Friday, May 20, 2011
Jen Reviews 'Bumped' by Megan McCafferty
Author: Megan McCafferty
Published: Balzer + Bray, April 2011
Rating: 5 stars
Can you imagine a world where birth control didn't exist? A world where condoms are illegal? (and yes, you read that right). In Megan McCafferty's world of Bumped that is the case. Cause: A virus has made everyone over the age of eighteen infertile. Effect: Teenage girls are the most valuable members of this society. They are paid to 'bump' with a teenage boy until they get pregnant. Some girls even have agents and these girls are professional 'bumpers'. It's expected that you will be pregnant at least once while in high school. If not, hello outcast.
I thought this book was so creative and well thought out. McCafferty creates her own futuristic language and slang, as well as some new technology gadgets. At first, it's a little confusing but as the book progresses its like you use the terminology in your everyday life. One of my favorite things about Bumped is the different pregnancy/bumping jingles. Really, they're hilarious. I'll give you two examples: "Do the deed. Born to breed" and "Went forth and multiplied. Fightin' the omnicide". Imagine you're in your car listening to the radio and one of those jingles comes on.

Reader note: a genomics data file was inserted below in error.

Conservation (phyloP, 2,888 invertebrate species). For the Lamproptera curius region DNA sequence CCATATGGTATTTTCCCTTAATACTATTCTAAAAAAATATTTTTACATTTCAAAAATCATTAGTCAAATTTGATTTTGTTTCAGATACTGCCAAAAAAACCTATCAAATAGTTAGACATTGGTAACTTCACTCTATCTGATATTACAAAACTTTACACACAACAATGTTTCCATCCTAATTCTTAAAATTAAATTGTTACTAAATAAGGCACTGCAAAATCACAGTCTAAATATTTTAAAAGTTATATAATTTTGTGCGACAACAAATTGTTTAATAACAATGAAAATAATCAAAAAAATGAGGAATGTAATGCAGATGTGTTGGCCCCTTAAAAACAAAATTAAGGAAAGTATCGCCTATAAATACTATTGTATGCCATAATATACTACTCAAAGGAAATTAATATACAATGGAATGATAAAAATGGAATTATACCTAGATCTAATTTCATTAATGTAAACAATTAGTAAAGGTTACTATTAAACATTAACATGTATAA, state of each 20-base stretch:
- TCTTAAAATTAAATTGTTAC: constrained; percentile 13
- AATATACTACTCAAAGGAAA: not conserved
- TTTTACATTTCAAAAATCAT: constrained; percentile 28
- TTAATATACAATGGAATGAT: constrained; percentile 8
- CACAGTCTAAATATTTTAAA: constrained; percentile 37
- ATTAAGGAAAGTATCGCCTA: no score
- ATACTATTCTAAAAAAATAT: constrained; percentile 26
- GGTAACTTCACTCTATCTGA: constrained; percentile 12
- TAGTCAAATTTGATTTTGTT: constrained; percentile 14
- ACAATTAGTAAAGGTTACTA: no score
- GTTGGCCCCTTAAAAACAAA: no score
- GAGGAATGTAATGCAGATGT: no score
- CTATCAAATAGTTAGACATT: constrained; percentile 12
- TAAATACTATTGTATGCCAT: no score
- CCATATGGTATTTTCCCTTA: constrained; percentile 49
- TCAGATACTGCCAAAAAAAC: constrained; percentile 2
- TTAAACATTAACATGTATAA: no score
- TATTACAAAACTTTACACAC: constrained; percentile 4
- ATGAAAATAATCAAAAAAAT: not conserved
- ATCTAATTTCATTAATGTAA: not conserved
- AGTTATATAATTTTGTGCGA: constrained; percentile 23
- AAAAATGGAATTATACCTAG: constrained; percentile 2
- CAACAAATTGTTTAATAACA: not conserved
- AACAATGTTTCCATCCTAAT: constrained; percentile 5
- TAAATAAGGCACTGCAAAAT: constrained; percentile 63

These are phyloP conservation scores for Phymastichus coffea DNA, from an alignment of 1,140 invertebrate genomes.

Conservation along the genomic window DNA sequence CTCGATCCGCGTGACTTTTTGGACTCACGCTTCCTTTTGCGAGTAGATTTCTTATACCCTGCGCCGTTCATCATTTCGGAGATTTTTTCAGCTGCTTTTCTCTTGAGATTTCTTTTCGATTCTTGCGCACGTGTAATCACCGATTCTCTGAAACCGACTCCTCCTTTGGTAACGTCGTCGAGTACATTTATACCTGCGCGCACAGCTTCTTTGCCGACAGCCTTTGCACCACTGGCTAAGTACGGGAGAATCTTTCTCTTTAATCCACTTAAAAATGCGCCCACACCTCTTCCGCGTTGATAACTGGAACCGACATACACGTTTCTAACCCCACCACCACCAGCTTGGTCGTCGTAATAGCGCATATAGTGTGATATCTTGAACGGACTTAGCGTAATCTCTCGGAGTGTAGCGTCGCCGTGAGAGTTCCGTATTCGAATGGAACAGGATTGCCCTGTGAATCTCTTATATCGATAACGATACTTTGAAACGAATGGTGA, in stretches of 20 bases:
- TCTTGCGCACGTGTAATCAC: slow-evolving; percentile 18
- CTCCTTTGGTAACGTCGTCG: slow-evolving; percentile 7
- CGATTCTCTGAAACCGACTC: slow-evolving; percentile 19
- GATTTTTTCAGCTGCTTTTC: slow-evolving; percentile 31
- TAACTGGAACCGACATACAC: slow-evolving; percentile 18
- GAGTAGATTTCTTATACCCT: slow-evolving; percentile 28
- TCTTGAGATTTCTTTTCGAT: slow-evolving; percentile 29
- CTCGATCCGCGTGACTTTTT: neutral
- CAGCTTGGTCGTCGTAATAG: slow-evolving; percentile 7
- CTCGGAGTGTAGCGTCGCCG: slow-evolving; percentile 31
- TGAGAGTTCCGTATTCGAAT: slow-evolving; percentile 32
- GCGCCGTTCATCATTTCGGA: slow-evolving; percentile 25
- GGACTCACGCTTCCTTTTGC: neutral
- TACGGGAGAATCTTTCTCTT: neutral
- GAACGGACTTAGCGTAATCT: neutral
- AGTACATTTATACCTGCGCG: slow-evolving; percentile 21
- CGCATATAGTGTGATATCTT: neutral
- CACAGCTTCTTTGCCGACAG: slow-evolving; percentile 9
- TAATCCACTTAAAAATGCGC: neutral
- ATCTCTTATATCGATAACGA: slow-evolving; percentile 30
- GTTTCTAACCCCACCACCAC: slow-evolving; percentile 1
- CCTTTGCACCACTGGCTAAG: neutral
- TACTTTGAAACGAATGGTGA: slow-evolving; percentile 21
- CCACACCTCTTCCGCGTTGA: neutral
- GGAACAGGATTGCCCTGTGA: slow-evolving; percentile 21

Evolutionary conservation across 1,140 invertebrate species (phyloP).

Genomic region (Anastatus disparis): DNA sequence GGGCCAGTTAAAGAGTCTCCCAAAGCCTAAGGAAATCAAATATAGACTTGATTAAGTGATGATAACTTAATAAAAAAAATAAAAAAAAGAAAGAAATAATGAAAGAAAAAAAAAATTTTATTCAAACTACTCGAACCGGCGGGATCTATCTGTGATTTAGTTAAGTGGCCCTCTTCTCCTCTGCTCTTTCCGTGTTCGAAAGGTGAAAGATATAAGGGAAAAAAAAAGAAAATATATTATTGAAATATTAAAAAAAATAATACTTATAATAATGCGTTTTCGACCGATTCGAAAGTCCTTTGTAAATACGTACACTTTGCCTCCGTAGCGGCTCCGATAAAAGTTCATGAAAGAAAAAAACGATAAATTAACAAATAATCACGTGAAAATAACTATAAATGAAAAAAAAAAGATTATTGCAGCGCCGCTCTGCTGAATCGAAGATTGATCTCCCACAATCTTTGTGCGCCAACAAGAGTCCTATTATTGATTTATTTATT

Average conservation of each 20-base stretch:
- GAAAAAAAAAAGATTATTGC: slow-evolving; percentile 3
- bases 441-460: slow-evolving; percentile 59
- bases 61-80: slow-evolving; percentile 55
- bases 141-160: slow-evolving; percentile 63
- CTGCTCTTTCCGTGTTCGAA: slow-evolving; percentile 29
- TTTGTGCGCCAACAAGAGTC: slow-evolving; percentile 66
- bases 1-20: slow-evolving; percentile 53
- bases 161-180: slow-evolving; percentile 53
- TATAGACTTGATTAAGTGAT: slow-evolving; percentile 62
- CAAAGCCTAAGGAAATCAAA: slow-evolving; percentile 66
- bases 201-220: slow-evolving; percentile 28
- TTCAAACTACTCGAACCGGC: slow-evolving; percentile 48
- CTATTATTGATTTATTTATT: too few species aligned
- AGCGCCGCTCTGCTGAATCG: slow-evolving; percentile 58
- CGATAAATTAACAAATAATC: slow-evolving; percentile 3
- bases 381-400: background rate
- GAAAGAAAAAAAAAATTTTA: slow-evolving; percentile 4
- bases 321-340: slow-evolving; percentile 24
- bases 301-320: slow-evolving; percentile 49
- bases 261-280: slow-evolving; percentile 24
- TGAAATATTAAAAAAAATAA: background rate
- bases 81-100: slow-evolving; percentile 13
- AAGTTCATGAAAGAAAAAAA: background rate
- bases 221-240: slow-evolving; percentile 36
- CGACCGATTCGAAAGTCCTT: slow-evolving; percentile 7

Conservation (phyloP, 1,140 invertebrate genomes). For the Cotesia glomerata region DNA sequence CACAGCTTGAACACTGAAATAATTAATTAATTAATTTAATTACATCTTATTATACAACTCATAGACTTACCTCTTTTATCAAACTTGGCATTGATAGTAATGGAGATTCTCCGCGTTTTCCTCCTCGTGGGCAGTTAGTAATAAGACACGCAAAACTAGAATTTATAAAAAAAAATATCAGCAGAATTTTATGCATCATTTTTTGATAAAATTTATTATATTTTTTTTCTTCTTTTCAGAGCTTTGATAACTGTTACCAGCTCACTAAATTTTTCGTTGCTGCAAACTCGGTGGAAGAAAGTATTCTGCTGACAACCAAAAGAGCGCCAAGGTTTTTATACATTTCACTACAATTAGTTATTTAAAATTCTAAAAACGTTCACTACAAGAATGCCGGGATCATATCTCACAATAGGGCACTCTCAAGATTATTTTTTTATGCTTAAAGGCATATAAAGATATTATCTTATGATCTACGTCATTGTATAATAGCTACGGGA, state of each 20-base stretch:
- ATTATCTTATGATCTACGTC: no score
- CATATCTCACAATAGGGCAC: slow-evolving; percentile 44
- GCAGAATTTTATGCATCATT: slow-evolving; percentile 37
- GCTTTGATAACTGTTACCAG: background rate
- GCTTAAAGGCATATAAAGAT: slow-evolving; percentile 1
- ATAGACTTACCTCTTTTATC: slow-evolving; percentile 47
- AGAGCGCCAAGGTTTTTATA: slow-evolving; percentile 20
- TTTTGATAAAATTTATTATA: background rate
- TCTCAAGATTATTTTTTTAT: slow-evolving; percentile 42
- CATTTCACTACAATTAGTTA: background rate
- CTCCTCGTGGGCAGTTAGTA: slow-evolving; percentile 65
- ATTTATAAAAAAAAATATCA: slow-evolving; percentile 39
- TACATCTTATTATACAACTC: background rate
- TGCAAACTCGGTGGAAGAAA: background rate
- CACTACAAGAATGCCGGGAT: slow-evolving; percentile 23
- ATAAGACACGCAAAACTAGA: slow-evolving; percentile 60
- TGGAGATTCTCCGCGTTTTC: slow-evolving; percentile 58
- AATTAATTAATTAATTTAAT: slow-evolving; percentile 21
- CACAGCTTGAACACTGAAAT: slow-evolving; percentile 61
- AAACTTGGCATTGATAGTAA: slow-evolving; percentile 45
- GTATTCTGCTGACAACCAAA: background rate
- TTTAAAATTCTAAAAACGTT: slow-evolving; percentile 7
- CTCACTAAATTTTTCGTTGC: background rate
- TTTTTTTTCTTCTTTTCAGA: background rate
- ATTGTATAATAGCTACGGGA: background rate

Melody and Harmony are the two main characters. They are identical twins who have recently found out about each other and have just met. The two sisters are as different as night and day. They grew up in two completely different communities with completely different values.
Melody was raised in Otherside. This society has masSex parties and agents that scout out good talent for you to "bump" with. Harmony grew up in Goodside, a place where arranged marriages still occur. The book takes place in Otherside but when Harmony talks about Goodside it reminds me of an Amish community.
It did take me a few chapters to pick up the slang McCafferty uses but I thought it worked well with the setting. For some reason I was reminded of Zenon: Girl of the 21st Century with all of the slang. Please tell me I'm not the only one who remembers 'Zetus lupetus!"
Overall I really enjoyed this book. It's definitely a new spin on the influx of YA dystopian books that have been popping up lately. I can only imagine what Jessica Darling would say about a society that promotes teenage sex and pregnancy.